Transgender Actress & Activist Mj Rodriguez Calls for Action

Actress & Activist MJ Rodriguez
File:MJ Rodriguez.png - Wikimedia Commons

By Halie Ramirez

After seeing the video of George Floyd’s death, Afro-LatinX singer, transgender actress and activist, Mj Rodriguez also felt she couldn’t breathe. She didn’t understand how the video of George Floyd’s arrest and untimely death could be distributed and shown on national news. So, she took to the only place she knows she could reach the masses: social media. The message is about breaking her silence and encouraging others to speak up.



“We’ve had enough,” Rodriguez said March 27, on her first Instagram Live–two days after George Floyd’s death. “I’m speaking from a perspective of a person who is of melanin. Who is Trans. Who is Puerto Rican–that is also a melanin culture.”

Three days later, she moved to the streets through a peaceful protest in her hometown of Newark, New Jersey, a town with nonprogressive lawmakers. Rodriguez, put herself out there because “[her] life is always in jeopardy, mentally and physically, no matter [her] celebrity status,” according to Twitter.

Rodriguez is one of the leaders gaining momentum in the Black Trans Lives movement and her advocacy is branching out beyond the LGBTQIA community at this moment. In celebrating Pride month, Rodriguez has spoken in conversations and panels about the importance of the LGBTQIA community; especially among the Black Trans lives. In her social media posts, she calls on people to vote and take action in support of justice and equality for people of melanin.

“I think I’ve grown from being tired to being amped to speak out more,” Rodriguez said. “We are in the midst of a pandemic, yet and still [police] can lock up individuals of melanin complexion…this is a reality check for the people who want to be our Allies. Even though you may never understand our circumstances as far as our pain, please empathize and start speaking out because this is going to constantly keep happening.”

In 2016 Rodriguez’s evolution began while emerging from the limelight to the spotlight. Playing Angel Dumott Schunard in the off-broadway revival of Rent, she realized this transition was what she needed. Rodriguez tells Playbill, she has always felt like one person but needed to mentally prepare for the physical transformation.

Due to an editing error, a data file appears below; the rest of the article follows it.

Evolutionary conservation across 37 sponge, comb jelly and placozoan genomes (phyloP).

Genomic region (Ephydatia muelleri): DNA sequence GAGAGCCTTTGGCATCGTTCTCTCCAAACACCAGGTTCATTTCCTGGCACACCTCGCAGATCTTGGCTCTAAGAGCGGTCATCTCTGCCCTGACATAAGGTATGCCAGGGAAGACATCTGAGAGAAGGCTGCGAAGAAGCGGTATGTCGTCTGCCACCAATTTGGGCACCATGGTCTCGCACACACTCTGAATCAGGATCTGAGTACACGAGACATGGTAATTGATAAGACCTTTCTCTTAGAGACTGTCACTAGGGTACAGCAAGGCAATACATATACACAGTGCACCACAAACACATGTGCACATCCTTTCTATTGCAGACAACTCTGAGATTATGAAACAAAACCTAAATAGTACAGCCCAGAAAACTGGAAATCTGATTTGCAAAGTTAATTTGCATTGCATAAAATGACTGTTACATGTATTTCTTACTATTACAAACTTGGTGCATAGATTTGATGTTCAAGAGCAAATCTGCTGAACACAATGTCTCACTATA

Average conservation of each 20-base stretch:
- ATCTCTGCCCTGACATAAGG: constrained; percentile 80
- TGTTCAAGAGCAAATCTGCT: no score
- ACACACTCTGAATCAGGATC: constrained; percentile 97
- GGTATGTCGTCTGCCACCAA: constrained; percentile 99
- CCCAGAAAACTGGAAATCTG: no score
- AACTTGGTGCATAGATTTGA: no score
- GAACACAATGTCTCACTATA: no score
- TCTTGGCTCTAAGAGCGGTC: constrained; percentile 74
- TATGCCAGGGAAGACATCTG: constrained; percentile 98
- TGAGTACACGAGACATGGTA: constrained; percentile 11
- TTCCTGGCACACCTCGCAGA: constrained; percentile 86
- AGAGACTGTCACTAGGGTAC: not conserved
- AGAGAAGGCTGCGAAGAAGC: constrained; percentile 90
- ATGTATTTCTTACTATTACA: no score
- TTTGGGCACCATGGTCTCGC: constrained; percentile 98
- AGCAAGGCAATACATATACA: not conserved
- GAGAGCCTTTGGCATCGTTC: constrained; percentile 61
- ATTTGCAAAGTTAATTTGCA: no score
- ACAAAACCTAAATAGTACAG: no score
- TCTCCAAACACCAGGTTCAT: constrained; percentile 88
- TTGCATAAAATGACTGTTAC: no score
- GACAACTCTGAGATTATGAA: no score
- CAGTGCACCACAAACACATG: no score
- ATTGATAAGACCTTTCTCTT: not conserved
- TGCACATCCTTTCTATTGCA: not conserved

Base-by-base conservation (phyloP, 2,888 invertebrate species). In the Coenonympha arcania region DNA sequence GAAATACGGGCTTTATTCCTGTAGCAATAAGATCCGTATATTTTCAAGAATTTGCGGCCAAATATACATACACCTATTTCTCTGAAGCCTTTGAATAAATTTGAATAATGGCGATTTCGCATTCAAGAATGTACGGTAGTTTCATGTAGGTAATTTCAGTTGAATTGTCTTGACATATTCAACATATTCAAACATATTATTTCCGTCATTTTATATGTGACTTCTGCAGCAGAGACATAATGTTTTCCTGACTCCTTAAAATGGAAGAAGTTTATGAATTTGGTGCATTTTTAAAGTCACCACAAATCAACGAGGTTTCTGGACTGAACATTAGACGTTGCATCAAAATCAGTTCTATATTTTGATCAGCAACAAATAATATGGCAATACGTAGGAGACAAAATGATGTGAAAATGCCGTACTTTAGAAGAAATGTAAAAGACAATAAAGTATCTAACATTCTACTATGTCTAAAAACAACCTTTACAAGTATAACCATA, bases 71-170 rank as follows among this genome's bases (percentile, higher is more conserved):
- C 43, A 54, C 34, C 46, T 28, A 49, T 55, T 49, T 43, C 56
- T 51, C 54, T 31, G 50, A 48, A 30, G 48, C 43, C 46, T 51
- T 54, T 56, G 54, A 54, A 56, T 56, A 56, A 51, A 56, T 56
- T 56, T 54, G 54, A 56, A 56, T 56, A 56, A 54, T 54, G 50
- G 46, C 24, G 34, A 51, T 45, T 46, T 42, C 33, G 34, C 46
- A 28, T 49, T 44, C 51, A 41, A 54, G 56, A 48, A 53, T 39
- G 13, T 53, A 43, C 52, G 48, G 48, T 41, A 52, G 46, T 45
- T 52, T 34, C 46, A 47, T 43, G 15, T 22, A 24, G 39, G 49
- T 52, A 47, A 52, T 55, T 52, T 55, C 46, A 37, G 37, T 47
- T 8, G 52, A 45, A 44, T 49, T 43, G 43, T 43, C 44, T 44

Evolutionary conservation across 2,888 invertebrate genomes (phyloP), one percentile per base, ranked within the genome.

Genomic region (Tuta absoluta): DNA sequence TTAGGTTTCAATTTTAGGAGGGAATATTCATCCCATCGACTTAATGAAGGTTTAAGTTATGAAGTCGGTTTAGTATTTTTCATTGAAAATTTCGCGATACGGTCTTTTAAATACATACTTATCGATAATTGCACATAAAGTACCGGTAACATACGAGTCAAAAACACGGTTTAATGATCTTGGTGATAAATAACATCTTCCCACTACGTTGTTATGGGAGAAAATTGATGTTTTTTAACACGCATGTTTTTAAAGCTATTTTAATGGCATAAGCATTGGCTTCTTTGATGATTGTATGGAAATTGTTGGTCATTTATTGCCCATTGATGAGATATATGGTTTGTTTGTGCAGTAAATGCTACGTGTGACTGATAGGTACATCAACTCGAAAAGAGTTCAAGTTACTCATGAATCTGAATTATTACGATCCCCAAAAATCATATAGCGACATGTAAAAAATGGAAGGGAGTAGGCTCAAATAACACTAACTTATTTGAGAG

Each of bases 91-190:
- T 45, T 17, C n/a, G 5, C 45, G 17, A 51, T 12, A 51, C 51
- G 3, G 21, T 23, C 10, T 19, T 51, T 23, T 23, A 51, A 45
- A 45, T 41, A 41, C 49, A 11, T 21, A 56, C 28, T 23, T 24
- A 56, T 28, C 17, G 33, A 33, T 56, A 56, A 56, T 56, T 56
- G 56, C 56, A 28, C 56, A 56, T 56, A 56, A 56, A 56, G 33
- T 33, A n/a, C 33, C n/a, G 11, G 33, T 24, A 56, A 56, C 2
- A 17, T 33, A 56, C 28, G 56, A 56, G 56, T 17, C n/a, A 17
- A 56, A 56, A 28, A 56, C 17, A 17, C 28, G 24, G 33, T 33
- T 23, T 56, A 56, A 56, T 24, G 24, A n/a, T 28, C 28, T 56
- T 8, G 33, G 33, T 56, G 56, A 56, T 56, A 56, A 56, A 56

“I [had] to think about all of this stuff,” Rodriguez said. What is it going to entail? What am I going to go through? What are the chemical changes I’m going to go through? It’s a lot of stuff that you have to think about and I took that time for myself to do my research to know what I wanted to do, and then I just [started] my journey.”

Through her journey, Rodriguez’s support system ranged from family to agent. In turn, she is the support that many need. Between her activism, acting and singing career, Rodriguez finds time to respond to social media messages, especially to LGBTQIA youth having a difficult time. Rodriguez has become an idol as she grows a list of firsts: acting in the first tv show to host the largest cast of transgender actresses in leading roles, Pose; being the first openly trans woman awarded Best Television Actress at the Imagen Awards; being the first transgender woman of color to play a role in a major production in the Little Shop of Horrors; and entering a partnership with a company, Olay, as the first Latina trans woman. Rodriguez uses these firsts as a platform to advocate for the LGBTQIA community.

“I want to be that actress that is fighting for all rights,” Rodriguez said in an interview with Variety. “I’m obviously fighting for my community simply because I’m trans, and I have to do that, and I do it because that’s my existence. I wake up in the morning, and that is my activism.”